Mining the moon


India’s planned spaceshot to the Moon is an easy one to ignore — it’s just another country not named the United States ramping up its space program while the only country to actually land and walk on the moon seems increasingly content to keep its feet on terra firma.

“When completed, this mission will put India in the very small group of six countries which have thus far sent space missions to the moon,” said Krishnaswamy Kasturirangan, a member of the Indian parliament, reinforcing the narrative that this is about prestige and a place at the scientific table.

And maybe it is. But tucked into the New York Times story today is this nugget:

The Indian mission is scheduled to last two years, prepare a three-dimensional atlas of the moon and prospect the lunar surface for natural resources, including uranium, a coveted fuel for nuclear power plants, according to the Indian Space Research Organization.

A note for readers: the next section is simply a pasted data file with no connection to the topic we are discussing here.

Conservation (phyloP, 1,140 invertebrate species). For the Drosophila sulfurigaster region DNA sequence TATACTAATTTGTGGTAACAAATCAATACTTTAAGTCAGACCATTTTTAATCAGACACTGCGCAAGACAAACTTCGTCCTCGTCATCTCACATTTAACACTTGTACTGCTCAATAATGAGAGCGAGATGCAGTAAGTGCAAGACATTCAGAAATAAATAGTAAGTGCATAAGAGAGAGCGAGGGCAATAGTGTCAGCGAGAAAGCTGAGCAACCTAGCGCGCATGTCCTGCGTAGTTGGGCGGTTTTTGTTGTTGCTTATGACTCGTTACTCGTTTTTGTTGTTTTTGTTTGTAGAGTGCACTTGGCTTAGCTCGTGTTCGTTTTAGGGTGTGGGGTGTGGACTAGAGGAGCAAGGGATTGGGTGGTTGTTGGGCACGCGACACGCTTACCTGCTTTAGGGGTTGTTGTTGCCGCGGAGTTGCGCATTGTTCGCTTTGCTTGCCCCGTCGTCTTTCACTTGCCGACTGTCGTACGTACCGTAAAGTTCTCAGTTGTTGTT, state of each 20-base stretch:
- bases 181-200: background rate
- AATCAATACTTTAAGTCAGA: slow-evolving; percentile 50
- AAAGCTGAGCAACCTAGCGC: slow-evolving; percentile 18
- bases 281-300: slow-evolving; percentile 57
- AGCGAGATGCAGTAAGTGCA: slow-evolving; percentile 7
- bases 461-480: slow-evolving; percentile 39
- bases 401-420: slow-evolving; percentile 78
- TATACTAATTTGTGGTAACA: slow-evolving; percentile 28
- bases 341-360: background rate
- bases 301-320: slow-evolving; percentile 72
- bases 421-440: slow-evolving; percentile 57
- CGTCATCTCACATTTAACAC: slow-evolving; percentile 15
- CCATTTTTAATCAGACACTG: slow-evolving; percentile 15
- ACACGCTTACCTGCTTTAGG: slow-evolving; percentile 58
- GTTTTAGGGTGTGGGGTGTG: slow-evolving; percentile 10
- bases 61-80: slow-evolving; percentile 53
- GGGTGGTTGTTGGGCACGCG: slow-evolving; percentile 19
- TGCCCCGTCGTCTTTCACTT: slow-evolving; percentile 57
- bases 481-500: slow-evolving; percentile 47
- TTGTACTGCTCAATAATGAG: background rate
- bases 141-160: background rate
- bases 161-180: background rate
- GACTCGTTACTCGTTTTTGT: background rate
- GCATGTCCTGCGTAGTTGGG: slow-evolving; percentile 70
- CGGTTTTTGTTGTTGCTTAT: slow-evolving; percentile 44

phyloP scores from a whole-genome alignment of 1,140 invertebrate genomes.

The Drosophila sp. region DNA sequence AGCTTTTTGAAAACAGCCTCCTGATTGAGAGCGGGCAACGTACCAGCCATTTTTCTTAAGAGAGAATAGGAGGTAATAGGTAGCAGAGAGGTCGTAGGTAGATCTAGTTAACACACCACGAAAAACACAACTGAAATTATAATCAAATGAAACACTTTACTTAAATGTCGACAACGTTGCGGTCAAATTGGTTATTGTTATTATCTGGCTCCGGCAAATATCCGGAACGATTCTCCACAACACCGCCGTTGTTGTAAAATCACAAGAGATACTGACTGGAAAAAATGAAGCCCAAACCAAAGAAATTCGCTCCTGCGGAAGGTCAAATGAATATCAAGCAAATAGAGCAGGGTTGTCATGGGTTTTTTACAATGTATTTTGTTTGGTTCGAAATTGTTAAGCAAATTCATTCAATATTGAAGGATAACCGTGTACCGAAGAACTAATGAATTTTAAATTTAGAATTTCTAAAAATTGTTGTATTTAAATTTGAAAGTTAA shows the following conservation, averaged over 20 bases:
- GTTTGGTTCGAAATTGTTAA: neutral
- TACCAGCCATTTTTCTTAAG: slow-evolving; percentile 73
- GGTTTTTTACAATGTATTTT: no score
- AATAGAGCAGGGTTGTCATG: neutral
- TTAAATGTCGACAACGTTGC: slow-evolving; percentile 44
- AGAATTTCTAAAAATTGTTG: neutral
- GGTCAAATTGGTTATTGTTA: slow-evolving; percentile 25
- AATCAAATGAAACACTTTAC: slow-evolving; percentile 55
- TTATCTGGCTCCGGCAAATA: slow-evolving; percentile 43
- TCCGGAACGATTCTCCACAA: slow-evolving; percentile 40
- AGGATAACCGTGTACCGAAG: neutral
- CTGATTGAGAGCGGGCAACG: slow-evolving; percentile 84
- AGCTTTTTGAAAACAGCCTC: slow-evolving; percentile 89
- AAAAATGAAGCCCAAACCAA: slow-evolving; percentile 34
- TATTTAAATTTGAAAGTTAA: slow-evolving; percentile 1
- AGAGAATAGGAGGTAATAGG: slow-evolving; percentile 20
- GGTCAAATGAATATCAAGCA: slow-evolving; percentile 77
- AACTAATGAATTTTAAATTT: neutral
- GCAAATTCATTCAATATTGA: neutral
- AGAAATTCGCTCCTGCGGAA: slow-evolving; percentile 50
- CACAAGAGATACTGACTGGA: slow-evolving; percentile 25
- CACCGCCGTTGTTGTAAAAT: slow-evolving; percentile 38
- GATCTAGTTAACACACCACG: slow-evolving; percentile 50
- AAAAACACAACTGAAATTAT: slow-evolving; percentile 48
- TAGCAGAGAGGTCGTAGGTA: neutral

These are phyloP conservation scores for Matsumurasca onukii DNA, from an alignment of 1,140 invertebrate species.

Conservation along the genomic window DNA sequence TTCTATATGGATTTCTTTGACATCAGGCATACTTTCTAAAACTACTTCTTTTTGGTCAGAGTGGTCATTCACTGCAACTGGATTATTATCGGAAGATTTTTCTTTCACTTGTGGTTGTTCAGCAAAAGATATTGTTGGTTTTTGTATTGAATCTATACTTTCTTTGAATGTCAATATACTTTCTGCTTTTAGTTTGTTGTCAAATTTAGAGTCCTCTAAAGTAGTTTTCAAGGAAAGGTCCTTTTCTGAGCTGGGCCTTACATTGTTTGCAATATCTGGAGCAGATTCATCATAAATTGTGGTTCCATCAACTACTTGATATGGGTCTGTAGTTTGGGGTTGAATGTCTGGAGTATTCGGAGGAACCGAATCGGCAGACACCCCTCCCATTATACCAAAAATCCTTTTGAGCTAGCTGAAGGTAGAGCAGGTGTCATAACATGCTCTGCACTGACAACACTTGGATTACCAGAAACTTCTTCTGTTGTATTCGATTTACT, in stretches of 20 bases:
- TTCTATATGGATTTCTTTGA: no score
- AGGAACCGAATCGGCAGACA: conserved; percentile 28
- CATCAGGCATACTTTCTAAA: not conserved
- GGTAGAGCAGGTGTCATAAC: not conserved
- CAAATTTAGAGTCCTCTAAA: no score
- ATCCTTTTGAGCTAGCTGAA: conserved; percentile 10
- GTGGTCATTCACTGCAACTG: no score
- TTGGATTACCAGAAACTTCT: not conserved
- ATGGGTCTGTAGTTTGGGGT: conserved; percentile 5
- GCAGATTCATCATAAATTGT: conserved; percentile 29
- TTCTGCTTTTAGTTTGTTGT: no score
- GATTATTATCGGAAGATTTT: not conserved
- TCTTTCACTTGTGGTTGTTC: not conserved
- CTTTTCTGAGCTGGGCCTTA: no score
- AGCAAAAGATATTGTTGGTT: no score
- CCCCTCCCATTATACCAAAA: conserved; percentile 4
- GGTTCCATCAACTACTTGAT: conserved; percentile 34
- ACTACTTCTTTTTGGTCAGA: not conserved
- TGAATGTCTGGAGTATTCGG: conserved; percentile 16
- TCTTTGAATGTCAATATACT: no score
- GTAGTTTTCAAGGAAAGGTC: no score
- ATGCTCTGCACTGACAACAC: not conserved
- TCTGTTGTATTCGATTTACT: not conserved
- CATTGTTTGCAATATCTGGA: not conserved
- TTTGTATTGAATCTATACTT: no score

The moon as strip mine? It’s not that far fetched. A 2004 Popular Mechanics article from former astronaut Harrison Schmitt.

It is not a lack of engineering skill that prevents us from using helium-3 to meet our energy needs, but a lack of the isotope itself. Vast quantities of helium originate in the sun, a small part of which is helium-3, rather than the more common helium-4. Both types of helium are transformed as they travel toward Earth as part of the solar wind. The precious isotope never arrives because Earth’s magnetic field pushes it away. Fortunately, the conditions that make helium-3 rare on Earth are absent on the moon, where it has accumulated on the surface and been mixed with the debris layer of dust and rock, or regolith, by constant meteor strikes. And there it waits for the taking.